The statement added: “Cyber space is not the Wild West. The International Community – including Russia – has agreed that international law and norms of responsible state behaviour apply in cyber space. By embarking on a pattern of malicious cyber behaviour, Russia has shown a total disregard for the agreements it helped to negotiate.”

Statements by the UK and its allies about the GRU's cyber activities coincided with revelations by security services in the Netherlands that they expelled four Russians over a cyber attack plot targeting the global chemical weapons watchdog.

The operation, also by the GRU, allegedly targeted the Organisation for the Prohibition of Chemical Weapons (OPCW) in The Hague in April, according to BBC news. The OPCW has been probing the chemical attack on former Russian spy Sergei Skripal in the UK.

In February, the UK and its allies blamed Russia for the NotPetya global malware attacks. At the time, UK foreign office minister Tariq Ahmad said: “The attack showed a continued disregard for Ukrainian sovereignty. Its reckless release disrupted organisations across Europe, costing hundreds of millions of pounds.

“The Kremlin has positioned Russia in direct opposition to the West, yet it doesn’t have to be that way. We call on Russia to be the responsible member of the international community it claims to be, rather than secretly trying to undermine it.

“The United Kingdom is identifying, pursuing and responding to malicious cyber activity regardless of where it originates, imposing costs on those who would seek to do us harm. We are committed to strengthening coordinated international efforts to uphold a free, open, peaceful and secure cyber space.”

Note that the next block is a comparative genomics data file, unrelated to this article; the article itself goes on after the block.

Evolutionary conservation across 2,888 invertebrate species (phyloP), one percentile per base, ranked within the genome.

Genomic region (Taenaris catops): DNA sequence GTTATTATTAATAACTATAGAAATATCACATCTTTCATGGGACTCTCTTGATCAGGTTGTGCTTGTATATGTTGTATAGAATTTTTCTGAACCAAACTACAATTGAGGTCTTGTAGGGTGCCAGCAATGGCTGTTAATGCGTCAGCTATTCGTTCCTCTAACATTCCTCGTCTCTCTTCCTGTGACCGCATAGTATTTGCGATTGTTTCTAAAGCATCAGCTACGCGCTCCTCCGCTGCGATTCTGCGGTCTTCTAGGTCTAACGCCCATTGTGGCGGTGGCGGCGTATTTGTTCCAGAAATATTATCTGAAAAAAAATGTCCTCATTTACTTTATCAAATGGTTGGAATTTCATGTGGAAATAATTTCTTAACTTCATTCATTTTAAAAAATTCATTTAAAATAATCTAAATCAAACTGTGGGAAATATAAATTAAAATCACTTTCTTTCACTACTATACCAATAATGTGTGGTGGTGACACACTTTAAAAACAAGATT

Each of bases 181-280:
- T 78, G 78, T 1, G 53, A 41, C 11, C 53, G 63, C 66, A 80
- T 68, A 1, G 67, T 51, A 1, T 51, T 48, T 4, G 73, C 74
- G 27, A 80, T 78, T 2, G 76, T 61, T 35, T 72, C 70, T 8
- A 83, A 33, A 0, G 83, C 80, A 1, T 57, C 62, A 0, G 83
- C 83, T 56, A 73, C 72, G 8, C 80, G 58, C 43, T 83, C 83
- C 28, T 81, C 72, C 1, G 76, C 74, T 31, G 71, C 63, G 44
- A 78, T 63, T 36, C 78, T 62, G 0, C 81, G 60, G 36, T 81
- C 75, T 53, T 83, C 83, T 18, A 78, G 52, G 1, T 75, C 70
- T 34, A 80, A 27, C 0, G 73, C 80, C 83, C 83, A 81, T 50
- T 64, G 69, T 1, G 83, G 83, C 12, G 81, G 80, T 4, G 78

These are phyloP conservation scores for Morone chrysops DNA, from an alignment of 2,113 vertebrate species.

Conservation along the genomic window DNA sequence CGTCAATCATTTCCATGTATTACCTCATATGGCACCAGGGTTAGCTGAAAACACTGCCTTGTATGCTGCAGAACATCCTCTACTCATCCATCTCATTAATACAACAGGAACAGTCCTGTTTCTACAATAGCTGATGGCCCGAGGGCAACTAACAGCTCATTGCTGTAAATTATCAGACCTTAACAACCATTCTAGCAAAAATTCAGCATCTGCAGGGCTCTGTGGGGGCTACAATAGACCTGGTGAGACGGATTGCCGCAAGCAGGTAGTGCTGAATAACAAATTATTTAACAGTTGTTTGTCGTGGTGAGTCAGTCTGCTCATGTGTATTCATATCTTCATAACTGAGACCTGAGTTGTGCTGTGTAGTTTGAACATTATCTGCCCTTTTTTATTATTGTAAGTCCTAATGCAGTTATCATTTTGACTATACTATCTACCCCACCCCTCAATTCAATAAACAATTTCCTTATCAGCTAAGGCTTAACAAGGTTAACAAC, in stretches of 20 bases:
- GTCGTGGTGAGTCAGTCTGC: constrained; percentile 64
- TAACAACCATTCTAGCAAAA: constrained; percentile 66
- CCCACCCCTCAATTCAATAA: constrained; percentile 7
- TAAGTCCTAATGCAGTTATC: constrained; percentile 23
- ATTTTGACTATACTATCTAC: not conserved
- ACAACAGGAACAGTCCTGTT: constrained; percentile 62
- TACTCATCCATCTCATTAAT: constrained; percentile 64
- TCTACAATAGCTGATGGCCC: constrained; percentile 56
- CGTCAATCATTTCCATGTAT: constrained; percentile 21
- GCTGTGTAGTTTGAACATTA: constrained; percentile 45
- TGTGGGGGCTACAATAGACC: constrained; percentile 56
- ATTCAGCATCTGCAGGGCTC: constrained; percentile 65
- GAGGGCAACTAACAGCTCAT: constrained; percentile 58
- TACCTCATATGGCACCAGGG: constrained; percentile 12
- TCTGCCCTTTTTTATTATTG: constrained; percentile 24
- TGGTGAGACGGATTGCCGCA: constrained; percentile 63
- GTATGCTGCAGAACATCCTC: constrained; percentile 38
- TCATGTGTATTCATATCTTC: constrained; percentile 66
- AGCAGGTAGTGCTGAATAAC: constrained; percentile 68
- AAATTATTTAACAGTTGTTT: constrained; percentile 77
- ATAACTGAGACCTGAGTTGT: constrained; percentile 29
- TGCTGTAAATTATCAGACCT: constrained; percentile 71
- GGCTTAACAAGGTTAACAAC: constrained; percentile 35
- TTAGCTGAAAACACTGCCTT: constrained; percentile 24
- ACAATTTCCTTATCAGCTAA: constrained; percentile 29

Bill Conner, CEO of security firm SonicWall, said the cyber landscape, with its non-existent borders and limitless boundaries, is forcing allies to work together in new ways.

“Today’s announcement by the UK government highlights a growing need for public and private sectors around the world to work together to detect, defend and dissipate the rising volume and ferocity of cyber attacks,” he said.

“Countries and organisations alike must prioritise the protection of their critical infrastructure, elections, energy supply chains, intellectual property and financial systems from those seeking to exploit them in this cyber arms race.”

Businesses need to do more

British businesses need to do more to defend themselves against state-sponsored cyber attacks, said Tom Kellermann, chief cyber security officer at Carbon Black.

“We found in our recent UK Threat Report that UK companies are particularly vulnerable to attack, with 92% reporting being breached,” he said. “Cyber attacks are becoming more frequent and more sophisticated, as nation state actors and crime syndicates continue to use elegant tactics like leveraging fileless attacks, lateral movement, island hopping and counter incident response in an effort to remain undetected,” he said.

Kellerman said the recent funding announcement by the Ministry of Defence and call for a 2,000-person strong cyber capability is a step in the right direction.

“However, this capability will still largely leave companies vulnerable to attack and they will need to contend with the current threatscape,” he said. “Organisations need to follow suit on funding and building the correct capabilities to counter the increasing threat. 

“This means organisations’ defensive toolsets, processes and operations must change. Now is the time to mobilise the hunt. Decreasing the dwell time of hackers must become a national imperative.”